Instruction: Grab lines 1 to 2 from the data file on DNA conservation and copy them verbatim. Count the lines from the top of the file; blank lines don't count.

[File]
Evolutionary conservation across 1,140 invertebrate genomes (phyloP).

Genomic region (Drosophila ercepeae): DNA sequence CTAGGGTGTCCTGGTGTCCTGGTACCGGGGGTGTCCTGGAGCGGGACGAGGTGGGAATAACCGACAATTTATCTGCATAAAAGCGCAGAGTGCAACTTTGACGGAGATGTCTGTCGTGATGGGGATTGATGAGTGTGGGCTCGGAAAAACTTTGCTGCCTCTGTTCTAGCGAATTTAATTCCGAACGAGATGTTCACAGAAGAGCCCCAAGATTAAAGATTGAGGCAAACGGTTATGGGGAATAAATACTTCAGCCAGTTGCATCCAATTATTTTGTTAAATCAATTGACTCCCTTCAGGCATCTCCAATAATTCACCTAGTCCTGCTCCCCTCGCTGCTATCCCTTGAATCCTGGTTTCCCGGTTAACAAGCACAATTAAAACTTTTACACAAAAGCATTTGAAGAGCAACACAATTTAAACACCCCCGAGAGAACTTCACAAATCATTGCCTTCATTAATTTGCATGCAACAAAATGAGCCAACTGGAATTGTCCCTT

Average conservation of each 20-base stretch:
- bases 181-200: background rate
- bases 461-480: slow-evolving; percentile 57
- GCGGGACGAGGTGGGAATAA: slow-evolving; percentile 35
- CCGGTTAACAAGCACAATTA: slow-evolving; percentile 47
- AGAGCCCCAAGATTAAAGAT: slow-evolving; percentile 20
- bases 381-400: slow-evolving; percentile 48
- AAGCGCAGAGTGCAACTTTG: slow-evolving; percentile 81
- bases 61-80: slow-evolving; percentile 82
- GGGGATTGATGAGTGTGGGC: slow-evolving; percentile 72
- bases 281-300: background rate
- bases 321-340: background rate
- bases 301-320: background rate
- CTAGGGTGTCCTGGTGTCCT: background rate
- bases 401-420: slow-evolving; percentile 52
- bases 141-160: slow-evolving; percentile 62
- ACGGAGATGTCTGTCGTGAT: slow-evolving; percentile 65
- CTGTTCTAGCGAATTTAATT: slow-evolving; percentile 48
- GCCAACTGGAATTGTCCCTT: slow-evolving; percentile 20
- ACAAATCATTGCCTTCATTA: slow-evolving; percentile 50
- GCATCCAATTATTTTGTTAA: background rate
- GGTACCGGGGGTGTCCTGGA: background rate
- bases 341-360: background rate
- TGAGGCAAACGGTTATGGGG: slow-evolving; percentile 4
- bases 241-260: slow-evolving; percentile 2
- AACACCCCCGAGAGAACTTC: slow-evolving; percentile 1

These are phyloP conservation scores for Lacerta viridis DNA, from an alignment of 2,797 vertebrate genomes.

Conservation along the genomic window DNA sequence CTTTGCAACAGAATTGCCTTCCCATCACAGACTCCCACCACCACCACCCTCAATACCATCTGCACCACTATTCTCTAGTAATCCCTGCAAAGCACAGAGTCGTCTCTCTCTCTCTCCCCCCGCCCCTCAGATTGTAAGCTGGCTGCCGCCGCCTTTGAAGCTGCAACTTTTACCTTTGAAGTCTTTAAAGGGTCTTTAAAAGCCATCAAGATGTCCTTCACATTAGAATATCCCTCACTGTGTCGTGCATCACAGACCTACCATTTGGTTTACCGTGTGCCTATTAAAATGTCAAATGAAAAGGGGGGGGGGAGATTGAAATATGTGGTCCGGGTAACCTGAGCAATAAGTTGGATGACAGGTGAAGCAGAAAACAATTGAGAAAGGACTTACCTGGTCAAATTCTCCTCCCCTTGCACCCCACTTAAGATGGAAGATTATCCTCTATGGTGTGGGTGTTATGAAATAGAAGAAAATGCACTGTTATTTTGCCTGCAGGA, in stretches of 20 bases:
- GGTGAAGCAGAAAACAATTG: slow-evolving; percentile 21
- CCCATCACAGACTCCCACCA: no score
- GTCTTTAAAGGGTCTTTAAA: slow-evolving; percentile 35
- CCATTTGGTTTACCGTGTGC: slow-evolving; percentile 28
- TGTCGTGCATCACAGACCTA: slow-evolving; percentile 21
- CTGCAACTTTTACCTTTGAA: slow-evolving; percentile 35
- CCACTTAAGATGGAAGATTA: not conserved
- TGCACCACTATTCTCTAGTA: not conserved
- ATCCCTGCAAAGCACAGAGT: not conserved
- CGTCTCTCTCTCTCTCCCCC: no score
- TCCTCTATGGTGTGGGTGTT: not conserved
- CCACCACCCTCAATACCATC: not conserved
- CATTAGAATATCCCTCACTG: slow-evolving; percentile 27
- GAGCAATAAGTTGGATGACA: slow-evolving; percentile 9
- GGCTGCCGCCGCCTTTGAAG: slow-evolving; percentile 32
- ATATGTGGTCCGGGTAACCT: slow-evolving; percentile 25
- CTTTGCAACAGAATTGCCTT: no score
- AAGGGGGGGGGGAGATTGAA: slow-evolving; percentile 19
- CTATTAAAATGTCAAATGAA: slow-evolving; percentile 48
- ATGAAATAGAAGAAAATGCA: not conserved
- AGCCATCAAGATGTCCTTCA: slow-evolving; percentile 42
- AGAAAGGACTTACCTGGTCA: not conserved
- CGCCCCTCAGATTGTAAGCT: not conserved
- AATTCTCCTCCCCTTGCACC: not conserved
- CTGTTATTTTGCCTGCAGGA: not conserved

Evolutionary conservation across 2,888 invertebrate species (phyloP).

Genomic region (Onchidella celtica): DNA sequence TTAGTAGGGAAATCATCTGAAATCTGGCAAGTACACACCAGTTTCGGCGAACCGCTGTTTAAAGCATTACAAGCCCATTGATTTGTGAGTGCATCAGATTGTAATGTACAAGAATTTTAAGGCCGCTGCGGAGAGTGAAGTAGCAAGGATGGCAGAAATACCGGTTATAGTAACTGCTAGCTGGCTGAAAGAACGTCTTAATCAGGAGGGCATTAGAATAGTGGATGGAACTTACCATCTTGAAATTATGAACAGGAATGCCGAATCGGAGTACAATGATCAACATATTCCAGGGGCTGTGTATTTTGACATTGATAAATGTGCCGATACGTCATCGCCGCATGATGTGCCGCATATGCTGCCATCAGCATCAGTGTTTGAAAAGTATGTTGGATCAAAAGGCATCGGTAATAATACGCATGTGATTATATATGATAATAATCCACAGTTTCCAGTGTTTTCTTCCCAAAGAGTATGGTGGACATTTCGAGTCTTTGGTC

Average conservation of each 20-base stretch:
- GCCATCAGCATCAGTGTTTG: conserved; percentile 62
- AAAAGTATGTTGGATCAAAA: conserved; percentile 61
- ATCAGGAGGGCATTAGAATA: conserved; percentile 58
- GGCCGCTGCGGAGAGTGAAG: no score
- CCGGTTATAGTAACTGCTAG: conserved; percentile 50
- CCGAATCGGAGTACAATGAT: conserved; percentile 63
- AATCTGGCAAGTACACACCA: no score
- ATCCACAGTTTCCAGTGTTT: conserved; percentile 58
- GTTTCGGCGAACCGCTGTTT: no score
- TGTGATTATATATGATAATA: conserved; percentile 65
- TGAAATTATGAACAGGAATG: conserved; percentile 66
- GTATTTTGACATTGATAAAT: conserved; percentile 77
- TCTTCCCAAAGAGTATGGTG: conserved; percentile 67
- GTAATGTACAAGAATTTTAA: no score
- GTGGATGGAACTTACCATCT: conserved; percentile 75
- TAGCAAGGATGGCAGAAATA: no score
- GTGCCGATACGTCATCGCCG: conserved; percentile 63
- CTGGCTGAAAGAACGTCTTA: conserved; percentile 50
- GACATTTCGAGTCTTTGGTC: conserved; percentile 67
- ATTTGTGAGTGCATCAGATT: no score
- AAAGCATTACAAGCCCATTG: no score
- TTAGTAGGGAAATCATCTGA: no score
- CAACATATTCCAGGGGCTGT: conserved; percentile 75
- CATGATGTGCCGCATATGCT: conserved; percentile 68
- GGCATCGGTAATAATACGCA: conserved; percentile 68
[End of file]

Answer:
Evolutionary conservation across 1,140 invertebrate genomes (phyloP).

Genomic region (Drosophila ercepeae): DNA sequence CTAGGGTGTCCTGGTGTCCTGGTACCGGGGGTGTCCTGGAGCGGGACGAGGTGGGAATAACCGACAATTTATCTGCATAAAAGCGCAGAGTGCAACTTTGACGGAGATGTCTGTCGTGATGGGGATTGATGAGTGTGGGCTCGGAAAAACTTTGCTGCCTCTGTTCTAGCGAATTTAATTCCGAACGAGATGTTCACAGAAGAGCCCCAAGATTAAAGATTGAGGCAAACGGTTATGGGGAATAAATACTTCAGCCAGTTGCATCCAATTATTTTGTTAAATCAATTGACTCCCTTCAGGCATCTCCAATAATTCACCTAGTCCTGCTCCCCTCGCTGCTATCCCTTGAATCCTGGTTTCCCGGTTAACAAGCACAATTAAAACTTTTACACAAAAGCATTTGAAGAGCAACACAATTTAAACACCCCCGAGAGAACTTCACAAATCATTGCCTTCATTAATTTGCATGCAACAAAATGAGCCAACTGGAATTGTCCCTT